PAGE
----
Work has begun on Version 3 of this document. As many will know this document is now part of the Queensland Government regulatory framework governing the CSG industry in Queensland. Much of the activity in this revision centres on operational and commissioning procedures. In terms of pipe materials the PE100 systems are comprehensively covered and not in need of any significant change. There is increasing interest in specialised plastics pipe systems that can operate at higher temperatures and higher pressures to supplement the rapidly developing PE gathering network.
Hunter Water north of Sydney recently replaced an 85 year old 900mm diameter steel pipeline suppling water from the Chichester Dam to the Hunter Water distribution network. The old steel pipeline required continual maintenance and repair. It was also prone to flood damage and traversed an environmentally sensitive wetland.
The new pipeline crosses the Hunter River at Iron Bark Creek. This crossing is arguably the most difficult part of the pipeline project and it was this section under the river where PE100 pipe was used.
You may recall that the largest stock and domestic supply pipeline project in Australia was commissioned in 2010 and has been supplying the community of the Wimmera Mallee very successfully since that time. The project involved replacing 17,000km of wasteful open channels with around 9,000km of pressure pipeline. Something over 8,500km of this was plastics pipe -the majority being PVC and the rest PE. The plastics pipe was largely sourced from our two major manufacturers and key PIPA members Vinidex and Iplex.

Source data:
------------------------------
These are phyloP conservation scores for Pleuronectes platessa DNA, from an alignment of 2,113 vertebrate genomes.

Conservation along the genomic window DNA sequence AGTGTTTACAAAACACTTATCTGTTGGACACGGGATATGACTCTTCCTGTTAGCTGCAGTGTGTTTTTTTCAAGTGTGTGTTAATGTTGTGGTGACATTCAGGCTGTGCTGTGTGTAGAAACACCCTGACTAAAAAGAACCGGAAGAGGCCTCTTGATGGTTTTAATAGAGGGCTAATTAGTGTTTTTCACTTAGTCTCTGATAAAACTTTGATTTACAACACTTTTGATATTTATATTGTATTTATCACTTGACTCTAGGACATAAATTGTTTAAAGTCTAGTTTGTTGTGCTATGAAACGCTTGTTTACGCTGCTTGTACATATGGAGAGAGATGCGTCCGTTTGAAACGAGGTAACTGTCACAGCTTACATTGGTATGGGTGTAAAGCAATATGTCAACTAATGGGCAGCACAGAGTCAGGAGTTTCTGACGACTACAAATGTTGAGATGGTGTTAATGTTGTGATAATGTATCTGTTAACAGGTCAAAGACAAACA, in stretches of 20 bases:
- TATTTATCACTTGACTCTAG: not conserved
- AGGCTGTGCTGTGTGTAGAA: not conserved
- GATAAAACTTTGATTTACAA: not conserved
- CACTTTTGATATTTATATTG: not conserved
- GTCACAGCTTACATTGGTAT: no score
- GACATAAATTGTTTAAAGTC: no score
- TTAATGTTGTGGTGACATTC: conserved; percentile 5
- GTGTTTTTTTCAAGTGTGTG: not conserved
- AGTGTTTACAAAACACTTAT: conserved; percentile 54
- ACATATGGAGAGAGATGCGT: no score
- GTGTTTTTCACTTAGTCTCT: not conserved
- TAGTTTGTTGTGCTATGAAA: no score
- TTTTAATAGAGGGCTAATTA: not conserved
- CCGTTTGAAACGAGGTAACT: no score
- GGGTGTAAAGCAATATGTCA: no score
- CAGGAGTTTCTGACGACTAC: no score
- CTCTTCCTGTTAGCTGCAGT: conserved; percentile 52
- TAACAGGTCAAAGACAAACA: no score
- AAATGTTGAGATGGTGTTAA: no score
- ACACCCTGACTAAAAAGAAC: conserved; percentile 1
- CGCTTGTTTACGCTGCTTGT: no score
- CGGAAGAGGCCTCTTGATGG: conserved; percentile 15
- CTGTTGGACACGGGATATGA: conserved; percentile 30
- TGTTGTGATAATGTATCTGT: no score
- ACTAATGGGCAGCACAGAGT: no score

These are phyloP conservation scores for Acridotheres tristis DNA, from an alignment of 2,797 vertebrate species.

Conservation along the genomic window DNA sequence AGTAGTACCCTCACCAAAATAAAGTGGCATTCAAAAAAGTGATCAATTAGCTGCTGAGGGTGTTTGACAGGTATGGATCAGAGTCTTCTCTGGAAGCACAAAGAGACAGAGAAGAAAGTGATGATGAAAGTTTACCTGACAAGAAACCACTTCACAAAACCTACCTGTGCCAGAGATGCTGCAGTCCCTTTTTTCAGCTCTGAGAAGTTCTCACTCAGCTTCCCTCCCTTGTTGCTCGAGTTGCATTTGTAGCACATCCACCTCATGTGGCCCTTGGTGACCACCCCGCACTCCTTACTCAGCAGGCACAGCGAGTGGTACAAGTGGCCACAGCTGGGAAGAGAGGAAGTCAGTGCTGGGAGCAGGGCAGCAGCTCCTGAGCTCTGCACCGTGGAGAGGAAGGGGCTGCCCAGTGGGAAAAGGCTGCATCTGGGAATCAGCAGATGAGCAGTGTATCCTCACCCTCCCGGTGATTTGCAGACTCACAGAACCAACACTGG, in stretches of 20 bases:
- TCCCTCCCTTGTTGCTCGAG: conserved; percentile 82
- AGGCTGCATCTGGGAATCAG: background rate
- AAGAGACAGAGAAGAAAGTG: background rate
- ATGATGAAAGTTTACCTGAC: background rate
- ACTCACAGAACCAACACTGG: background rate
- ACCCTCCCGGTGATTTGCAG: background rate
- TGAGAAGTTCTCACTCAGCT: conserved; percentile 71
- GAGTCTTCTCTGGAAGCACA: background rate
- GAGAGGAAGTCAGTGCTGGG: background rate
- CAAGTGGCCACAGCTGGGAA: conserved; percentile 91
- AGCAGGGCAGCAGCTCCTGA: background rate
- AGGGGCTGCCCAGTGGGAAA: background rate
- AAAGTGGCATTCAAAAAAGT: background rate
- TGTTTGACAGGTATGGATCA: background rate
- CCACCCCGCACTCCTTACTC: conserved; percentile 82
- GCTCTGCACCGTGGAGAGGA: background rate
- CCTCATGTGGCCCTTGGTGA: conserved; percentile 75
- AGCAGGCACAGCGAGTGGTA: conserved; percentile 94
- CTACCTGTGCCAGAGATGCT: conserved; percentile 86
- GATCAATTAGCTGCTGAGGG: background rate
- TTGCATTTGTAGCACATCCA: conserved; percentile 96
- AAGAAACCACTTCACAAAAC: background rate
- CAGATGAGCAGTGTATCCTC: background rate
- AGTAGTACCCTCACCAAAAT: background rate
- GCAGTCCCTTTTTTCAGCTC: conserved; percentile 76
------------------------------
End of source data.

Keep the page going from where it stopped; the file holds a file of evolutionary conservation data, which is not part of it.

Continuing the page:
Many people forget that PVC pipe and conduit has been around since 1960 in Australia. The origins of Vinidex and Iplex also date back to the early 60’s. Electrical conduits, then sewer pipes were made using PVC followed in the mid 60’s by pressure pipe. The regional infrastructure projects of Victoria and NSW were the first to take advantage of this great new pipe system. The gas industry also used PVC in WA, Victoria and NSW.
The Green Building Council of Australia (GBCA) announced on 15 January 2010 the outcome of their review of the PVC material credit in the Green Star Rating tool. The changes being introduced by the GBCA are the culmination of a long and rigorous review of PVC in the built environment.
PIPA Executive General Manager Mark Heathcote recently met with key staff from building industry organisations and government building and construction authorities to alert them to the changes to the Green Building Council Australia (GBCA) Green Star rating tool.
Best Environmental Practice (BEP) PVC pipe products are now available fully certified from four PIPA members – Iplex, Vinidex, Pipemakers and Australian Plastic Profiles. All three pipe manufacturers have been independently audited to confirm their products meet the GBCA BEP requirements.